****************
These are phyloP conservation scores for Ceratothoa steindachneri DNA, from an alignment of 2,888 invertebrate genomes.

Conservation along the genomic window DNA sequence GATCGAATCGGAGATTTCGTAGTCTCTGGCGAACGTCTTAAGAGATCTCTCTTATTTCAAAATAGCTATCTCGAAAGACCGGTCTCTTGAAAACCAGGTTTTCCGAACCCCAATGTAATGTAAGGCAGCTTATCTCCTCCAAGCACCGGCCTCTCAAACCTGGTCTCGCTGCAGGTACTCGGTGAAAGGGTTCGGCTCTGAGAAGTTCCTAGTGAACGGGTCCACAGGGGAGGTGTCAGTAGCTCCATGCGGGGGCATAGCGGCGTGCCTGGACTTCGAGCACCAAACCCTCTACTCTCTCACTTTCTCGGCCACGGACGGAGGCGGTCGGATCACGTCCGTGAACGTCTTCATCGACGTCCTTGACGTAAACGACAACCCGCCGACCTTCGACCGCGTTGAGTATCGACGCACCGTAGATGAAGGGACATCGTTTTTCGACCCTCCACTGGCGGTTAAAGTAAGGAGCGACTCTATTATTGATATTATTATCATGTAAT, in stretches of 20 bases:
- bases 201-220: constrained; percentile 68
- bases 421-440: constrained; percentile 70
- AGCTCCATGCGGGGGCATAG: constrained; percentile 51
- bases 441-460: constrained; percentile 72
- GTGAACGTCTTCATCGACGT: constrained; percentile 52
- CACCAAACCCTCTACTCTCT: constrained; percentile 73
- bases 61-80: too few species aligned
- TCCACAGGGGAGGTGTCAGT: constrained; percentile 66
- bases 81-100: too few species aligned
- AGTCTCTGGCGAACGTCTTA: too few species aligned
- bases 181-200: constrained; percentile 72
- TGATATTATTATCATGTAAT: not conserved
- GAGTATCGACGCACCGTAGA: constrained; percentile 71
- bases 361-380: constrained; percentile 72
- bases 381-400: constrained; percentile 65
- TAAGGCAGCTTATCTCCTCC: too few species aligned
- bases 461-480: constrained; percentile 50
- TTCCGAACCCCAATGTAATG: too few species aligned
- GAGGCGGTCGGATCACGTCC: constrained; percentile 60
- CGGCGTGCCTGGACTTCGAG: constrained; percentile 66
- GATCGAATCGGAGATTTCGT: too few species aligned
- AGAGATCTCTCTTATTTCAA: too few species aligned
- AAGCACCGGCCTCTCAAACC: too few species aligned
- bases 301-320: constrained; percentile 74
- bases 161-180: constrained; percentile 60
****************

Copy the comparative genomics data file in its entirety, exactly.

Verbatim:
These are phyloP conservation scores for Ceratothoa steindachneri DNA, from an alignment of 2,888 invertebrate genomes.

Conservation along the genomic window DNA sequence GATCGAATCGGAGATTTCGTAGTCTCTGGCGAACGTCTTAAGAGATCTCTCTTATTTCAAAATAGCTATCTCGAAAGACCGGTCTCTTGAAAACCAGGTTTTCCGAACCCCAATGTAATGTAAGGCAGCTTATCTCCTCCAAGCACCGGCCTCTCAAACCTGGTCTCGCTGCAGGTACTCGGTGAAAGGGTTCGGCTCTGAGAAGTTCCTAGTGAACGGGTCCACAGGGGAGGTGTCAGTAGCTCCATGCGGGGGCATAGCGGCGTGCCTGGACTTCGAGCACCAAACCCTCTACTCTCTCACTTTCTCGGCCACGGACGGAGGCGGTCGGATCACGTCCGTGAACGTCTTCATCGACGTCCTTGACGTAAACGACAACCCGCCGACCTTCGACCGCGTTGAGTATCGACGCACCGTAGATGAAGGGACATCGTTTTTCGACCCTCCACTGGCGGTTAAAGTAAGGAGCGACTCTATTATTGATATTATTATCATGTAAT, in stretches of 20 bases:
- bases 201-220: constrained; percentile 68
- bases 421-440: constrained; percentile 70
- AGCTCCATGCGGGGGCATAG: constrained; percentile 51
- bases 441-460: constrained; percentile 72
- GTGAACGTCTTCATCGACGT: constrained; percentile 52
- CACCAAACCCTCTACTCTCT: constrained; percentile 73
- bases 61-80: too few species aligned
- TCCACAGGGGAGGTGTCAGT: constrained; percentile 66
- bases 81-100: too few species aligned
- AGTCTCTGGCGAACGTCTTA: too few species aligned
- bases 181-200: constrained; percentile 72
- TGATATTATTATCATGTAAT: not conserved
- GAGTATCGACGCACCGTAGA: constrained; percentile 71
- bases 361-380: constrained; percentile 72
- bases 381-400: constrained; percentile 65
- TAAGGCAGCTTATCTCCTCC: too few species aligned
- bases 461-480: constrained; percentile 50
- TTCCGAACCCCAATGTAATG: too few species aligned
- GAGGCGGTCGGATCACGTCC: constrained; percentile 60
- CGGCGTGCCTGGACTTCGAG: constrained; percentile 66
- GATCGAATCGGAGATTTCGT: too few species aligned
- AGAGATCTCTCTTATTTCAA: too few species aligned
- AAGCACCGGCCTCTCAAACC: too few species aligned
- bases 301-320: constrained; percentile 74
- bases 161-180: constrained; percentile 60